The Grave of Valkyries – Part 2
- The Grave of Valkyries – Part 1
- The Grave of Valkyries – Part 2
- The Evidence
- A Stopping Place
- The Storm
- Ragnar’s Hall
- Not Like Indiana Jones
- A Homecoming, A Gift
- Dragon Heads
- Dust and Misogyny
- Stone Walls
- The Vikings
- Circumstantial Truths
- Dance With Me
- Find a Question
- A New Home
Dublin 873 C.E.
Mist was rising off the water in soft clouds as they docked in Dublin early that morning. Five weeks at sea with only a few stops and all of Ingrid’s crew was ready to stretch their legs, find a meal, maybe a woman, and a bed for a few hours. First, though, they had to unload the cargo. The markets of Dublin started early.
Bjørn joined her on the dock as several girls and a few men and boys were marched down the plank. It was a good group.
“You think we can get rid of the whole lot before evening?” he asked. Ingrid shrugged.
“It depends on how the market is flowing.” She gestured at one of her men to hurry along a child that was teary-eyed as they stared at the water below the plank, refusing to cross over it. That one had been seasick the entire trip. “Either way, they stay here when we leave in three days. Have Harold watch the deck.” Bjørn yawned, his yellow teeth exposing themselves from the beaded mass of his beard, and waved her off. He knew better than to keep the captain around if she was itching to be gone.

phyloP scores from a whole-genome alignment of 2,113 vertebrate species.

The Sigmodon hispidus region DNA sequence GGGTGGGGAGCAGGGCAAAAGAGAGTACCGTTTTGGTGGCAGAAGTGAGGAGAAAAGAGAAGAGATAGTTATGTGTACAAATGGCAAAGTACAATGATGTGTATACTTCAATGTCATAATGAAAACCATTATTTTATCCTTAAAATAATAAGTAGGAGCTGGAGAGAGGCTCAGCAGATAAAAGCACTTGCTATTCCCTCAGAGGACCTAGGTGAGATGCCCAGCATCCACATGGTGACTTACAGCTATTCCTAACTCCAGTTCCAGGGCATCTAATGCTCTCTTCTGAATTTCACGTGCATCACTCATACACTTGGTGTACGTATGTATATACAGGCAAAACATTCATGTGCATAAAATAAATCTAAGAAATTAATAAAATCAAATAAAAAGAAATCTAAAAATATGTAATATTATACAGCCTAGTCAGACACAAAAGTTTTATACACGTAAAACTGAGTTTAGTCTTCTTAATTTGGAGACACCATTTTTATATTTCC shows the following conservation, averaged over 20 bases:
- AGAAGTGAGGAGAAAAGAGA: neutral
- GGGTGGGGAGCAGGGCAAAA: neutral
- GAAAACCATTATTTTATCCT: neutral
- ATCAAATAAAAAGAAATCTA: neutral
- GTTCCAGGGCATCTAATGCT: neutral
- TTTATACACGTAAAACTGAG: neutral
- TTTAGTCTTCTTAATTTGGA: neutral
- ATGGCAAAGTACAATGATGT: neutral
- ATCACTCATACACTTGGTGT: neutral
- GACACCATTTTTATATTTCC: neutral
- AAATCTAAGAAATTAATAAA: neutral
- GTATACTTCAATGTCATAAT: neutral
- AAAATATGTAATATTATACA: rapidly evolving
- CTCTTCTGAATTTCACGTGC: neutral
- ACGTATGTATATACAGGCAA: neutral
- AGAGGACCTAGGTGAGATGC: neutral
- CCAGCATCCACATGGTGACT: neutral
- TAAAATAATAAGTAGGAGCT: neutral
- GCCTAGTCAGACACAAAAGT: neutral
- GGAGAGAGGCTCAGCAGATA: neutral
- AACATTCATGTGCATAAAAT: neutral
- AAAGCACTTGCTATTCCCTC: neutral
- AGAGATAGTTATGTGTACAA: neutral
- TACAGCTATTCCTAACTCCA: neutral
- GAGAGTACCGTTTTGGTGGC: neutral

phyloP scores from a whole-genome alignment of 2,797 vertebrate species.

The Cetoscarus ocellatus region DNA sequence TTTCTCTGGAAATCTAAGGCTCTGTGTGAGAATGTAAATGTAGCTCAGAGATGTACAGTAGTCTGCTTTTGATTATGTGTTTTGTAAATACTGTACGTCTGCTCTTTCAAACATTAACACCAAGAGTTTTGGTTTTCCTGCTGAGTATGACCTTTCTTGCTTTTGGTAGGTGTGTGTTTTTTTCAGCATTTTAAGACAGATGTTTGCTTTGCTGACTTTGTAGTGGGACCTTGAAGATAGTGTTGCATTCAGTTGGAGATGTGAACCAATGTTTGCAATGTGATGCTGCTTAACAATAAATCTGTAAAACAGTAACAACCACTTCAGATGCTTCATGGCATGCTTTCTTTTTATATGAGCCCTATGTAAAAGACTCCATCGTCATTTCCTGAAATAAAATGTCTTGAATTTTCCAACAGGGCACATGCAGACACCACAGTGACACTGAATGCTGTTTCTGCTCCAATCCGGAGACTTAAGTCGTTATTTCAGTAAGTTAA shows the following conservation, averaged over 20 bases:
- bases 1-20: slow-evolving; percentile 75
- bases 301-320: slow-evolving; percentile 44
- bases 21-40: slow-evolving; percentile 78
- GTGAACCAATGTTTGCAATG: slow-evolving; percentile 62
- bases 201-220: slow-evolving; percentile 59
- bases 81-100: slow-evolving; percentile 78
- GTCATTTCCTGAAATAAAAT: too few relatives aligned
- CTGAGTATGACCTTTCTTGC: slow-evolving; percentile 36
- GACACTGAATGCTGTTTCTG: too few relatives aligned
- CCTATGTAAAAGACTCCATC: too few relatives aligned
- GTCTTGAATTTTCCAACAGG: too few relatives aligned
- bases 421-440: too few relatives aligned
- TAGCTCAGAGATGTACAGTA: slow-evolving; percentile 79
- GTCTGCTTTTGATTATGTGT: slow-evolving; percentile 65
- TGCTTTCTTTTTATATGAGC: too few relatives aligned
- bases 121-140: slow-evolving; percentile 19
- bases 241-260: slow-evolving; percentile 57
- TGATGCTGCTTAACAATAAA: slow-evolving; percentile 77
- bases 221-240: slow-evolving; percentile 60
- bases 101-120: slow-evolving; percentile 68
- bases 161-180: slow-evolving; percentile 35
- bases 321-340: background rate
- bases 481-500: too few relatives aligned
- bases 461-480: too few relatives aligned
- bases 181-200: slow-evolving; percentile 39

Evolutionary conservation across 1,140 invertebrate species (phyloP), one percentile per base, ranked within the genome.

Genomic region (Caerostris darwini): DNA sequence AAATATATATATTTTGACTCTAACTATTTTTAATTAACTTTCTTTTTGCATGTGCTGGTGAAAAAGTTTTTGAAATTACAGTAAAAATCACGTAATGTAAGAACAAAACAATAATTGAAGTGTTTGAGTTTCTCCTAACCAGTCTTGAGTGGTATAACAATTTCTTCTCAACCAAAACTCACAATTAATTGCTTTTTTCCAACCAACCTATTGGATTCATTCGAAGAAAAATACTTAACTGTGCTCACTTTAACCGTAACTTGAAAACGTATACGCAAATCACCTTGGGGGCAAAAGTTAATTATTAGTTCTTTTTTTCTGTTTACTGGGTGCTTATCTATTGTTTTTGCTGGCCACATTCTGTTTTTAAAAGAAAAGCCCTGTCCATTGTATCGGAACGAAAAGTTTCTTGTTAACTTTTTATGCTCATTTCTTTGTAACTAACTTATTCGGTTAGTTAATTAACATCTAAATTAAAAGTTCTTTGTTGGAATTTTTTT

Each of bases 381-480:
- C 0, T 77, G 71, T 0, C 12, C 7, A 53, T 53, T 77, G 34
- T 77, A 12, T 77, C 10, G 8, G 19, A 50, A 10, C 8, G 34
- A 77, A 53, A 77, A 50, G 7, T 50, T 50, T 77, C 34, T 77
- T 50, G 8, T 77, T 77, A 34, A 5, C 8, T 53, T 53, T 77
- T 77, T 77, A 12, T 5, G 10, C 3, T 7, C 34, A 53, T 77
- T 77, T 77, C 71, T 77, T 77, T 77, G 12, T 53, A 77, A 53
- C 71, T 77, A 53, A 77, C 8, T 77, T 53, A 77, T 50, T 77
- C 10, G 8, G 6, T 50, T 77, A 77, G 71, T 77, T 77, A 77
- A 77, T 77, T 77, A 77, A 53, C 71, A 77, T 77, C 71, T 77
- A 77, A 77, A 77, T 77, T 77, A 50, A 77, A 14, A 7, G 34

The slave market of Dublin was loud, as always. Ingrid strolled through the combination of sellers hawking jewelry, animals, cloth, and people. Her most recent acquisition was a group of prisoners captured by Eric, the son of her benefactor Ragnar. She’d paid more than she wanted for them, but there were some pretty ones among them that would do well in this market. Not many had resisted leaving the hall of the man that had razed their village to the ground.
She stopped before a jewelry table being run by an older woman decked in beads. Her table was covered in everything from rings to loose beads to necklaces and torque bracelets. Ingrid ran her callused hands over a string of glass beads the color of new grass.
“Where are ya coming in from?” The woman asked.